We set up our easels (yep I painted right alongside them) and we went for it.

There were conversations as we worked about the horizon line, about colour and about leaving an impression of what we could see on the canvas ‘just like Monet did’ (reinforcing the word and meaning of Impressionism once again).

We took breaks and ate snacks when we felt the need and I had to lie down (ME/CFS means that sometimes I need to stop and rest immediately. Bonus was it meant I took this worm’s eye view photo which I like). When I had more energy, I sat up again, gave the kids notice that we had about 10 minutes of painting time left and we began to get ready to pack up (which the kids did almost without help).

See the whole ‘lesson’ became a vehicle for learning - one based on ENGAGEMENT and CONNECTION. It was less about the artwork and more about the EXPERIENCE.

Forget for a moment about it being an art lesson. It could have easily been a cooking lesson or a science experiment or a lesson about an historical event.

The idea is that ANY kind of topic can be brought to life with the right injection of enthusiasm, ‘together-learning’, hands on experience, encouragement towards creative thinking and independent learning.

When I look back over the points I mentioned as being our priorities, I see that so many of those areas were met through this one activity.

As a bonus, academically the reading, the listening and the writing followed.

The learning happened.

When the kids were younger after an experience (like our outdoor painting trip), I’d take some blank paper and ask them to tell me what they could recall had happened about our adventure. I’d have also asked them to tell me about Monet‘s life and work and as they’d tell me, I’d have written down their words.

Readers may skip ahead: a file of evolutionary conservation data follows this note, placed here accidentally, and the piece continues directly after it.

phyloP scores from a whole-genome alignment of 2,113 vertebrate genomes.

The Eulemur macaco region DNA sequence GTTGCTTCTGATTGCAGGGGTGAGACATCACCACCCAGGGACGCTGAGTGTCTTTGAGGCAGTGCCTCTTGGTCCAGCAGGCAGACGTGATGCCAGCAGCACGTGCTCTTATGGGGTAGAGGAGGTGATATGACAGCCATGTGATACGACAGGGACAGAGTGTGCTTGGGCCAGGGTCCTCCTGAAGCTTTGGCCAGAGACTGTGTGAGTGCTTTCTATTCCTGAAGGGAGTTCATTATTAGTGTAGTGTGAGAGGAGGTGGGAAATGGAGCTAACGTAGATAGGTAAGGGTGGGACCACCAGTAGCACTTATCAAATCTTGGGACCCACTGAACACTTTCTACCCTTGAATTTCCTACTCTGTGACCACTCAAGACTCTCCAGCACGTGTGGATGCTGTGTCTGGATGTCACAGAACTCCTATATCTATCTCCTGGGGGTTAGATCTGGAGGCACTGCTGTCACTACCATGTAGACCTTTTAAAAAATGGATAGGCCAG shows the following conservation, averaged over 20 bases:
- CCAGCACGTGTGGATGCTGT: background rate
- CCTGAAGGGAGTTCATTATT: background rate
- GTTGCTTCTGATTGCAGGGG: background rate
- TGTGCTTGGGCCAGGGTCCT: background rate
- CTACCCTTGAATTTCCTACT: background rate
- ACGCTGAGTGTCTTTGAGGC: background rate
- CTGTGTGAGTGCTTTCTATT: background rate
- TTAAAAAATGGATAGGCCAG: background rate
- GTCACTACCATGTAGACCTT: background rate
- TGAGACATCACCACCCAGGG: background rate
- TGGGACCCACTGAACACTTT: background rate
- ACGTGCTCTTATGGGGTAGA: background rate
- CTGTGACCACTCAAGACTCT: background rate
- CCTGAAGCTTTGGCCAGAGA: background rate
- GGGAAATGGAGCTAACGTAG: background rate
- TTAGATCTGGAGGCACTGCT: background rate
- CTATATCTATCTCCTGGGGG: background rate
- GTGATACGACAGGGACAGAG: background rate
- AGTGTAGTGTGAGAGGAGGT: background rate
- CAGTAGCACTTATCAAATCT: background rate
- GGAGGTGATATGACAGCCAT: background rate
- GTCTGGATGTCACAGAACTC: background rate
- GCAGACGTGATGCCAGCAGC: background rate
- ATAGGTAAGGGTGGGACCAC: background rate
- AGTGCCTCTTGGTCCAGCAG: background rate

Now that they’re old enough they do it themselves however I still find the key is having them respond to prompts or leading questions (rather than looking at a blank page!)

{ I’m going to plug my template packs here which have sheets exactly for this purpose covering historical events, figures, art genres, field trips, science experiments, creative writing etc. $30 will get you ALL the templates from both packs that you can print off a million times over. }

I really hope what I’ve shared here makes sense. Never underestimate the value of engagement and always know your ‘why’. Never written a vision for your homeschool? You can print a FREE template that displays your homeschool vision HERE.

(PS: I know that homeschooling days don’t always go smoothly. I know that despite your best efforts to try and engage your kids, sometimes they don't want to do the things you suggest. I also know that there are seasons in homeschool life and that often younger kiddos are more accepting of ideas. Be patient, friend. Springboard off your kids' interests and continue to build rapport with them. Watch movies with your teen. Invite them to lunch at their favourite cafe. Go for a bushwalk together. Being flexible and having grace is important with any kiddos but especially those who have been in school. You may find Fearless Homeschool’s Deschooling course helpful. Afflink here. ) x

Happy learning and loving, Lusi x